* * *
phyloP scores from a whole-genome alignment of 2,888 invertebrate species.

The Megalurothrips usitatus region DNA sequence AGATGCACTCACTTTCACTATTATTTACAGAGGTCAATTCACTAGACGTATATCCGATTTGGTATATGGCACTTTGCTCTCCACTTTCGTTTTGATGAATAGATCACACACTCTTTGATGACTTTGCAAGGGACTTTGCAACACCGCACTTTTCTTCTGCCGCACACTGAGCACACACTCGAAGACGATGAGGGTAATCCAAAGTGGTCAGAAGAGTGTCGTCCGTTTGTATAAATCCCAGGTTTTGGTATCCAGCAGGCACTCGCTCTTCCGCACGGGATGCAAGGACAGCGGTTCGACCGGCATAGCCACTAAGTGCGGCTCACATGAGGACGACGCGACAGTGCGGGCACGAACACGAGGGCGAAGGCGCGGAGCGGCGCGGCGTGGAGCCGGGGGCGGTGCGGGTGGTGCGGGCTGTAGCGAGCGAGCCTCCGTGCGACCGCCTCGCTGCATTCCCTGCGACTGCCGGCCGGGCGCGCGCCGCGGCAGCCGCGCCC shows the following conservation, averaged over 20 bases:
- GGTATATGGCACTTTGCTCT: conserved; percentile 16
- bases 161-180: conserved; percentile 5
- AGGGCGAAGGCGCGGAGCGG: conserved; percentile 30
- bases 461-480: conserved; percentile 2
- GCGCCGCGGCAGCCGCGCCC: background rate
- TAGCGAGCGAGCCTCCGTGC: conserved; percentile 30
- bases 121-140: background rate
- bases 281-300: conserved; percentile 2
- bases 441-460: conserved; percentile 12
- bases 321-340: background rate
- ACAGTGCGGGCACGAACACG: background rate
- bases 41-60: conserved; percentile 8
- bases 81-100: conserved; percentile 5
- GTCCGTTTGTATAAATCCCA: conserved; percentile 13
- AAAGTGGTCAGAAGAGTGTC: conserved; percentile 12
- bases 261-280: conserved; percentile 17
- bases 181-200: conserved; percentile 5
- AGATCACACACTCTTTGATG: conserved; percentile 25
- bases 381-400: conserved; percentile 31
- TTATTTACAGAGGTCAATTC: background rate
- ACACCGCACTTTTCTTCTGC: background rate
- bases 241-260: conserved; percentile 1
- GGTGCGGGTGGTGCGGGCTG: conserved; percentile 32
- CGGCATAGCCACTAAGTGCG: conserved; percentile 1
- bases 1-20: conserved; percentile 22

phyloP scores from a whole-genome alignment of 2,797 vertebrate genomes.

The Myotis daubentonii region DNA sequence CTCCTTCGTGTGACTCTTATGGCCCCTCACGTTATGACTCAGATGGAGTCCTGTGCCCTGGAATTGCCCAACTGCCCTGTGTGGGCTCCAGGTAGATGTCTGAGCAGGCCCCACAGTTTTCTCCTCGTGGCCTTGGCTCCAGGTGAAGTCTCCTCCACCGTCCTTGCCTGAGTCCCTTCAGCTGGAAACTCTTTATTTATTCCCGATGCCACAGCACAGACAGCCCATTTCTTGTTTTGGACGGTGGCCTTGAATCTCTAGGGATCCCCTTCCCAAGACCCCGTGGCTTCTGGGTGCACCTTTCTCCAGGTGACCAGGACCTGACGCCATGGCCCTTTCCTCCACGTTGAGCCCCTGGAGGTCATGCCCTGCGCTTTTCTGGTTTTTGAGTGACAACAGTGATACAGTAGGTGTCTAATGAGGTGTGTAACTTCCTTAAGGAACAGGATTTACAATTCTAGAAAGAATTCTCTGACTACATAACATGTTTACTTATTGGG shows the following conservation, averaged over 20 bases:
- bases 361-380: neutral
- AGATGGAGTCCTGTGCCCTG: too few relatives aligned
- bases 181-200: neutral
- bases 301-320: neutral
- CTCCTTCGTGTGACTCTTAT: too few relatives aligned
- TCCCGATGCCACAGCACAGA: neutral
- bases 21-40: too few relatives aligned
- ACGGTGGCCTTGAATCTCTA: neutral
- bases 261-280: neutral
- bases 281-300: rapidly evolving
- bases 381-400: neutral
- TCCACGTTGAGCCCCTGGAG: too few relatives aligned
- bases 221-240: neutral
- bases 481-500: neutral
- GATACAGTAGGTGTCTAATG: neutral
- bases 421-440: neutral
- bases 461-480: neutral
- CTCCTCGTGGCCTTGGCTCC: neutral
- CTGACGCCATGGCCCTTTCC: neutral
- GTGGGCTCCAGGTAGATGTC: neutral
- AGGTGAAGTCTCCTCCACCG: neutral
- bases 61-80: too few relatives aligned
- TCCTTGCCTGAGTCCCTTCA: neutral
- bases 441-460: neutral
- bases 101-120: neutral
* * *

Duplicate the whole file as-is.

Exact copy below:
phyloP scores from a whole-genome alignment of 2,888 invertebrate species.

The Megalurothrips usitatus region DNA sequence AGATGCACTCACTTTCACTATTATTTACAGAGGTCAATTCACTAGACGTATATCCGATTTGGTATATGGCACTTTGCTCTCCACTTTCGTTTTGATGAATAGATCACACACTCTTTGATGACTTTGCAAGGGACTTTGCAACACCGCACTTTTCTTCTGCCGCACACTGAGCACACACTCGAAGACGATGAGGGTAATCCAAAGTGGTCAGAAGAGTGTCGTCCGTTTGTATAAATCCCAGGTTTTGGTATCCAGCAGGCACTCGCTCTTCCGCACGGGATGCAAGGACAGCGGTTCGACCGGCATAGCCACTAAGTGCGGCTCACATGAGGACGACGCGACAGTGCGGGCACGAACACGAGGGCGAAGGCGCGGAGCGGCGCGGCGTGGAGCCGGGGGCGGTGCGGGTGGTGCGGGCTGTAGCGAGCGAGCCTCCGTGCGACCGCCTCGCTGCATTCCCTGCGACTGCCGGCCGGGCGCGCGCCGCGGCAGCCGCGCCC shows the following conservation, averaged over 20 bases:
- GGTATATGGCACTTTGCTCT: conserved; percentile 16
- bases 161-180: conserved; percentile 5
- AGGGCGAAGGCGCGGAGCGG: conserved; percentile 30
- bases 461-480: conserved; percentile 2
- GCGCCGCGGCAGCCGCGCCC: background rate
- TAGCGAGCGAGCCTCCGTGC: conserved; percentile 30
- bases 121-140: background rate
- bases 281-300: conserved; percentile 2
- bases 441-460: conserved; percentile 12
- bases 321-340: background rate
- ACAGTGCGGGCACGAACACG: background rate
- bases 41-60: conserved; percentile 8
- bases 81-100: conserved; percentile 5
- GTCCGTTTGTATAAATCCCA: conserved; percentile 13
- AAAGTGGTCAGAAGAGTGTC: conserved; percentile 12
- bases 261-280: conserved; percentile 17
- bases 181-200: conserved; percentile 5
- AGATCACACACTCTTTGATG: conserved; percentile 25
- bases 381-400: conserved; percentile 31
- TTATTTACAGAGGTCAATTC: background rate
- ACACCGCACTTTTCTTCTGC: background rate
- bases 241-260: conserved; percentile 1
- GGTGCGGGTGGTGCGGGCTG: conserved; percentile 32
- CGGCATAGCCACTAAGTGCG: conserved; percentile 1
- bases 1-20: conserved; percentile 22

phyloP scores from a whole-genome alignment of 2,797 vertebrate genomes.

The Myotis daubentonii region DNA sequence CTCCTTCGTGTGACTCTTATGGCCCCTCACGTTATGACTCAGATGGAGTCCTGTGCCCTGGAATTGCCCAACTGCCCTGTGTGGGCTCCAGGTAGATGTCTGAGCAGGCCCCACAGTTTTCTCCTCGTGGCCTTGGCTCCAGGTGAAGTCTCCTCCACCGTCCTTGCCTGAGTCCCTTCAGCTGGAAACTCTTTATTTATTCCCGATGCCACAGCACAGACAGCCCATTTCTTGTTTTGGACGGTGGCCTTGAATCTCTAGGGATCCCCTTCCCAAGACCCCGTGGCTTCTGGGTGCACCTTTCTCCAGGTGACCAGGACCTGACGCCATGGCCCTTTCCTCCACGTTGAGCCCCTGGAGGTCATGCCCTGCGCTTTTCTGGTTTTTGAGTGACAACAGTGATACAGTAGGTGTCTAATGAGGTGTGTAACTTCCTTAAGGAACAGGATTTACAATTCTAGAAAGAATTCTCTGACTACATAACATGTTTACTTATTGGG shows the following conservation, averaged over 20 bases:
- bases 361-380: neutral
- AGATGGAGTCCTGTGCCCTG: too few relatives aligned
- bases 181-200: neutral
- bases 301-320: neutral
- CTCCTTCGTGTGACTCTTAT: too few relatives aligned
- TCCCGATGCCACAGCACAGA: neutral
- bases 21-40: too few relatives aligned
- ACGGTGGCCTTGAATCTCTA: neutral
- bases 261-280: neutral
- bases 281-300: rapidly evolving
- bases 381-400: neutral
- TCCACGTTGAGCCCCTGGAG: too few relatives aligned
- bases 221-240: neutral
- bases 481-500: neutral
- GATACAGTAGGTGTCTAATG: neutral
- bases 421-440: neutral
- bases 461-480: neutral
- CTCCTCGTGGCCTTGGCTCC: neutral
- CTGACGCCATGGCCCTTTCC: neutral
- GTGGGCTCCAGGTAGATGTC: neutral
- AGGTGAAGTCTCCTCCACCG: neutral
- bases 61-80: too few relatives aligned
- TCCTTGCCTGAGTCCCTTCA: neutral
- bases 441-460: neutral
- bases 101-120: neutral